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Basic Tagalog for Foreigners and Non-Tagalogs (Tuttle Language Library) Reprint Edition
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Top Customer Reviews
First, most of the exercises are of the "do it yourself" variety, where one starts with a word list and is told to make up sentences from there. Even when the book does give the reader sentences to translate, there is no key in the back that would give any idea of how close to a correct sentence one had come;
Second, there are a number of sentences in the book where words are used which are not defined, either in the lesson or in the glossary in back, a particularly serious sin of omission since Tagalog dictionaries are not thick on the ground;
Third, there are no conversations, just freestanding sentences and short narratives, so one is left with very little (if any) idea about how Tagalog is actually used;
Fourth, very little about the book is cumulative: each chapter treats a separate area of Tagalog grammar topically, and only rarely, do the later lessons build on earlier ones.
I would guess that when this book was written, it was aimed at an audience of people who had access to Tagalog speakers on a regular basis (e.g., Americans living in the Phillipines). For someone who has had to use the book as his primary Tagalog source material,(rather than as a support) it just doesn't make the grade.Read more ›
However, when I questioned my friends and family members about their awareness of Tagalog language...only 1 of friends knew this language even existed (he's half Filipino). In fact, most of my friends and family didn't know where the Philippines even are, and a few didn't even know there was such a country.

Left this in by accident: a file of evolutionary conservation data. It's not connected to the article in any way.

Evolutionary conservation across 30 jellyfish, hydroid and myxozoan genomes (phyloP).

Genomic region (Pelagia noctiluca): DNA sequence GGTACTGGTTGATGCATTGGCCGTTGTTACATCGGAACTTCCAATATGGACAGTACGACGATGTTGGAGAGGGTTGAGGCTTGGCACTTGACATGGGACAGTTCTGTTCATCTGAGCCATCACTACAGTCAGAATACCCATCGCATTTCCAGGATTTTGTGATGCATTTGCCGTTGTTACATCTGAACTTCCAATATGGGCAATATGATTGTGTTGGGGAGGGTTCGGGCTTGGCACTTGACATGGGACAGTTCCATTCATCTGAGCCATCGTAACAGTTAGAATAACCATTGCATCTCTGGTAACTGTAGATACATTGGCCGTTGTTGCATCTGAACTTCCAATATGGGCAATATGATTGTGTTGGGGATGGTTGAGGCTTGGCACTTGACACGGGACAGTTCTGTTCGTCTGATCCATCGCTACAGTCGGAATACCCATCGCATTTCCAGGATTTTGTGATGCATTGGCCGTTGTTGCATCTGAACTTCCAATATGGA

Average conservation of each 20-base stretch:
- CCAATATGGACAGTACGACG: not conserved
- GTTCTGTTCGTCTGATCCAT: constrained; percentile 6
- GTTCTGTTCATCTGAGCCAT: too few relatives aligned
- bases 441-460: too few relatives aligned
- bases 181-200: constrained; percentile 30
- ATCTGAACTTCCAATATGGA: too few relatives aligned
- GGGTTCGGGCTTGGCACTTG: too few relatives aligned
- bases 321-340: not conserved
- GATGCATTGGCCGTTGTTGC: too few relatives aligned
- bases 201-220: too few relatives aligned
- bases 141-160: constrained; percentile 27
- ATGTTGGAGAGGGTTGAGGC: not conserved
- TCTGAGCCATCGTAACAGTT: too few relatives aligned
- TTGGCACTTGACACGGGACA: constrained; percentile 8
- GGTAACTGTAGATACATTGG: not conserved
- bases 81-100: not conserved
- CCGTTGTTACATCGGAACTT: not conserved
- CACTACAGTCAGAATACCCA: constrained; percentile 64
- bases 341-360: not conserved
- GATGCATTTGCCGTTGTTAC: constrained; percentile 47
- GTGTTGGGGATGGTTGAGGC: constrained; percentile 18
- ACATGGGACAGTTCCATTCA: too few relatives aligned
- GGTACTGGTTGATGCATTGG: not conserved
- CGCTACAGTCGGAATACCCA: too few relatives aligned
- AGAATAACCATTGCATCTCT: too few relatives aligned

Not to mention the intimidation factor of the Tagalog language; yes, Chinese and Japanese have radically different scripts and grammar than English, but there are tremendous resources for both! Japanese has anime and manga as an enticing resource, and Mandarin Chinese has that whole top language in the world thing (1.3 billion speakers), but Tagalog is entirely scary when potential learners see sweet, innocent little words, like tiwala, meaning 'trust', heinously mutilated by prefixes, infixes, and suffixes to become: pinakapinagkakatiwalaan; which means, I think, 'the most trusted'. Who, among the Americans of my generation, so accustomed to instant gratification, would really care to learn the grammar of a language that would even attempt something like that, unless to get in touch with their roots?Read more ›
Most Recent Customer Reviews
My husband is Filipino and we got this book so he could teach me Tagalog. The book is good and has a lot of useful words and lessons. Read morePublished 3 months ago by SaraT
Very useful book. For someone starting out as a "rookie-level" tagalog speaker, this book really has clear information to help learners such as myself.Published 13 months ago by Paolo Acuesta
A difficult to comprehend textbook. I keep having to reread and reread to absorb it's content. Am currently looking for a better text/grammar book in the Tagalog language. Read morePublished 14 months ago by SID